April is Cesarean Awareness Month. This is one woman’s story and may not reflect your experience.
I’m supposed to say I’ve recovered and that the cesarean didn’t matter. But that’s just not true. Twelve years have passed and though the tears, like my scar, have faded, I lost part of myself on that operating table.
I told people that it didn’t matter. I smiled at visitors and said “at least the baby and I are fine.” I even ordered a big dessert tray for the hospital staff for delivering my baby, for changing his diaper and bathing him, for doing all of the things that a mother is supposed to do but I could not. But at night, when the house was quiet, and my son’s soft lips released their seal on my breast, the tears would come. Flashes of being tied down and cut open haunted my dreams. No matter how hard I tried, I couldn’t snap out of it.Desperate, I sought help from an array of alternative healers. I tried acupuncture, chiropractic work, rapid eye movement, herbalists, traditional therapy and hypnotherapy, homeopathy, and cranial sacral. I even visited a psychic. But eventually I realized that expecting others to fix me was no different than letting others take my baby from my body. As only a mother can deliver her own baby, (doctors are limited to catching, cutting or pulling them out) only I could reclaim what had been lost on that operating table.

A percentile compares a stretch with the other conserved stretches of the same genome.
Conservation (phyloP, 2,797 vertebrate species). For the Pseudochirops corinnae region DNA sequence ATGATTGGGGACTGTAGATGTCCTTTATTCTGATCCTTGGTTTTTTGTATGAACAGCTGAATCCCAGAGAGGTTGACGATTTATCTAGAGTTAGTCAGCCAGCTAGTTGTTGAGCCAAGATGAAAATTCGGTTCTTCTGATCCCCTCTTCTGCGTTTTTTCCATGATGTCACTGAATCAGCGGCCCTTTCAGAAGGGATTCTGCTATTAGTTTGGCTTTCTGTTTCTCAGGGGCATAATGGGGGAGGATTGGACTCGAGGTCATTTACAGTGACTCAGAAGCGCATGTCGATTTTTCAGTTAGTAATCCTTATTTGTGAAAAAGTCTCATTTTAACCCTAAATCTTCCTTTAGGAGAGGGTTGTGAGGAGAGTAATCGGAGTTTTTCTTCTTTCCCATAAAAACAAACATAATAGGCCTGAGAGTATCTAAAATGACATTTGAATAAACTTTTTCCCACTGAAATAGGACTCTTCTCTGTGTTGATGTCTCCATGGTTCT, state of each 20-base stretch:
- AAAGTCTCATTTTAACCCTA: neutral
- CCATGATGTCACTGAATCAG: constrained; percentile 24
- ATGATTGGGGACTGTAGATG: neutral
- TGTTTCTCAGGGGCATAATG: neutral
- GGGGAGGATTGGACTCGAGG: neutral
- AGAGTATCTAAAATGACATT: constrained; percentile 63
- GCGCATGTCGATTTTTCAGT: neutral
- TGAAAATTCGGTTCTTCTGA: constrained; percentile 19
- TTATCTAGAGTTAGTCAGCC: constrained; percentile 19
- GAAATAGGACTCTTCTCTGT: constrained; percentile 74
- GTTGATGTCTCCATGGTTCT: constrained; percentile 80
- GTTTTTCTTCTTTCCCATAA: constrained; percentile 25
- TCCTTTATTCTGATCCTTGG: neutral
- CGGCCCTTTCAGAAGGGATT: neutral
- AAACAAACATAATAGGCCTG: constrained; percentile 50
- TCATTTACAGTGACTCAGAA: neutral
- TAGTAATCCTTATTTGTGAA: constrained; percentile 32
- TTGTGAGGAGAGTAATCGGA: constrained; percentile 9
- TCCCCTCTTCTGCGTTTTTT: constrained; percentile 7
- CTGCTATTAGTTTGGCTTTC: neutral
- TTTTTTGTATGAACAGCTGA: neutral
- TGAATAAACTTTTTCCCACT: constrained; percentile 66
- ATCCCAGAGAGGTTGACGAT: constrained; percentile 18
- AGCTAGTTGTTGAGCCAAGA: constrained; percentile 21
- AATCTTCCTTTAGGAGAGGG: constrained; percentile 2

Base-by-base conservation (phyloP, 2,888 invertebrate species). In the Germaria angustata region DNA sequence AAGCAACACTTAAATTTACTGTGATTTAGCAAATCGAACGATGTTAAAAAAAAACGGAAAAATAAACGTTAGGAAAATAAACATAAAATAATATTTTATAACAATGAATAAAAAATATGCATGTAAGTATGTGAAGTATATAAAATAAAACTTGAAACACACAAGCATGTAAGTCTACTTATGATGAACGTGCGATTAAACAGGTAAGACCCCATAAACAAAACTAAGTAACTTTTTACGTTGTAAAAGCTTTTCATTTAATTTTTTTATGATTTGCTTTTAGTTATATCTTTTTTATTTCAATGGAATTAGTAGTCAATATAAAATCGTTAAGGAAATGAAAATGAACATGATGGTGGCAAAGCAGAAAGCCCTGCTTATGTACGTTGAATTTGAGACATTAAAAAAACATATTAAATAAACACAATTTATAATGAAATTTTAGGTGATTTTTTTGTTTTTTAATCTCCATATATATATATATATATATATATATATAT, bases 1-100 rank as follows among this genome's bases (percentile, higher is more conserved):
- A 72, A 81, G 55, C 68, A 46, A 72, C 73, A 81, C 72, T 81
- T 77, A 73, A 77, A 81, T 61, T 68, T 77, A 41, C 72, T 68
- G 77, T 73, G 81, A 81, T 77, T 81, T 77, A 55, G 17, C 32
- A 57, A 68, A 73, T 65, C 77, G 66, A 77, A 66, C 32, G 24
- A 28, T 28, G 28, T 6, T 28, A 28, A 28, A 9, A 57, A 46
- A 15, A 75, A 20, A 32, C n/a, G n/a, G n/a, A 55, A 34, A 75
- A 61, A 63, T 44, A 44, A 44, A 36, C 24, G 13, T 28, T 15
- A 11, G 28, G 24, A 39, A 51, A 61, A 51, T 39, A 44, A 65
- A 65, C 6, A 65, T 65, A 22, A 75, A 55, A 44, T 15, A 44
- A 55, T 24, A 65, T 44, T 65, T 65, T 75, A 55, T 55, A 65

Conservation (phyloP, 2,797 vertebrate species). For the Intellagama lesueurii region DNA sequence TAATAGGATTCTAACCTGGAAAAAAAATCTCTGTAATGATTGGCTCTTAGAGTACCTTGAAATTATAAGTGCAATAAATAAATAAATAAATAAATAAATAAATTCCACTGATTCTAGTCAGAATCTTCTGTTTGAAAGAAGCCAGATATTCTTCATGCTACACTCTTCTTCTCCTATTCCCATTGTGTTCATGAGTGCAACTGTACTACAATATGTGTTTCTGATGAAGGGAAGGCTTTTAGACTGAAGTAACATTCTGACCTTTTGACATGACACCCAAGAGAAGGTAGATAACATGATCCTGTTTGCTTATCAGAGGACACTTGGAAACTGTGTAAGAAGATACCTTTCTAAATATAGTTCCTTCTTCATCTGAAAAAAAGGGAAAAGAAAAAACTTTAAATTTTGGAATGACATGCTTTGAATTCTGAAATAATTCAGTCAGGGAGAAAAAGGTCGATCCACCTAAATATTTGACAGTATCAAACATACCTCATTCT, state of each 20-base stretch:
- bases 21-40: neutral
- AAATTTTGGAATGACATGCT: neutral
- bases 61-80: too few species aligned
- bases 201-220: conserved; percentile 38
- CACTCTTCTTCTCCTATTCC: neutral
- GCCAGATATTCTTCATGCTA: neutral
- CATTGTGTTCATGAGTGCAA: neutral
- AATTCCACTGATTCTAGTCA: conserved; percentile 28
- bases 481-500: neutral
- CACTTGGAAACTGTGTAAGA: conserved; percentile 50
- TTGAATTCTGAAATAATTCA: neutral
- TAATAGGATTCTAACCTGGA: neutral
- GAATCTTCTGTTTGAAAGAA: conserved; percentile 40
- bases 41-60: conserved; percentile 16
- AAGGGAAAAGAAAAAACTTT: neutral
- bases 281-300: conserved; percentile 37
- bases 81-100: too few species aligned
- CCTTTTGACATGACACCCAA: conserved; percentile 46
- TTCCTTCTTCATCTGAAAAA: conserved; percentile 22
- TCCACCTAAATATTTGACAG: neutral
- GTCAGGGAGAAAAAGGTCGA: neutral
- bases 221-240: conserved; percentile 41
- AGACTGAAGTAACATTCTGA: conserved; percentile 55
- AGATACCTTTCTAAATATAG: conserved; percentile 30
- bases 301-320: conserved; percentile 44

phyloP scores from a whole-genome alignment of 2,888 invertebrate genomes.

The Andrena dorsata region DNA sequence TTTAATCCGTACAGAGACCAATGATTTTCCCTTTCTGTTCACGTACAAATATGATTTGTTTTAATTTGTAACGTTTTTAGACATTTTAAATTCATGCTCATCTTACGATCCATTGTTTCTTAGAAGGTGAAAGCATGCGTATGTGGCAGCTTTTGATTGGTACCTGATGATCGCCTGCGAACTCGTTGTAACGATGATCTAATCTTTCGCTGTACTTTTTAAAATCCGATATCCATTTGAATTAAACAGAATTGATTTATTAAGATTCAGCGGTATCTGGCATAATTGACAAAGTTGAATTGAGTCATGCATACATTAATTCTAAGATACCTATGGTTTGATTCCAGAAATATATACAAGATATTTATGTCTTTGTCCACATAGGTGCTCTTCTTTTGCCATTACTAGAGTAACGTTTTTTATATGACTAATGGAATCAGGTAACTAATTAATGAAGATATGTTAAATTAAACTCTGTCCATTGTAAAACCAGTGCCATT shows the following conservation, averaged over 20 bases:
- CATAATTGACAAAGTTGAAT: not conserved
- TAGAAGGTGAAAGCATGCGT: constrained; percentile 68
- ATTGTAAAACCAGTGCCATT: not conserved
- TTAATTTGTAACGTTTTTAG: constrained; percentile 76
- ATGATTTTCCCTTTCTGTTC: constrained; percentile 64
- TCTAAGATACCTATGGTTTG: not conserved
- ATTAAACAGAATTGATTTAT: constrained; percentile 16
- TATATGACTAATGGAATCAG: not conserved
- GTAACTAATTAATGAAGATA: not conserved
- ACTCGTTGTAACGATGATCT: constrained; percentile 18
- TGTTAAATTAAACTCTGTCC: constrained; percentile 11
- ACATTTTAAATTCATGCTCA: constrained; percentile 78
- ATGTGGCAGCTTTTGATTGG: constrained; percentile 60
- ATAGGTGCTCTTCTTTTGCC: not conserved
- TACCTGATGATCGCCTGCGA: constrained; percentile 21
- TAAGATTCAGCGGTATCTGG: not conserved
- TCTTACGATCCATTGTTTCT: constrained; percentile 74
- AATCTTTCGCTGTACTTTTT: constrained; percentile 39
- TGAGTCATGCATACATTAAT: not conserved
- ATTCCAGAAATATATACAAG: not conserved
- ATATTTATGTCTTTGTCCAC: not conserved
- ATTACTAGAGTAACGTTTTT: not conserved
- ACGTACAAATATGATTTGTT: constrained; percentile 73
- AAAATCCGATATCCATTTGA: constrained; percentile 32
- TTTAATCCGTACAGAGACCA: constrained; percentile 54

Fear became my enemy. As I started to challenge it, I saw that what I had thought was my comfort zone was really just a gilded cage. Every time I self-consciously sat still when my feet longed to dance, or kept silent when I had something meaningful to say, I perpetrated what the cesarean had done to me.
I started to see that the cesarean wasn’t a random event. True, doctors could have prevented it by supporting me through labor and birth. But wasn’t the outcome of medical care alone. It was also a reflection of who I was: someone who sought comfort over glory and security over challenges, someone whom I didn’t like very much.
As painful as this awakening was, it offered hope. Because I was responsible for who I had become, I had the power to change who I would be. Every time the little voice in my head said to sit still and be quiet. I did the opposite. I risked making myself look foolish. I spoke my truth. I danced (gasp) in public! This conquering of self was so rewarding that, before I knew it, I was riding a mechanical bull, parasailing off mountaintops, walking on hot coals, and traveling to remote corners of the world.
No longer a victim, I relish the sacred ground that only survivors can walk upon. Though I will always mourn the part of me that died on the operating table, I love what was born even more. Yes, I love myself now.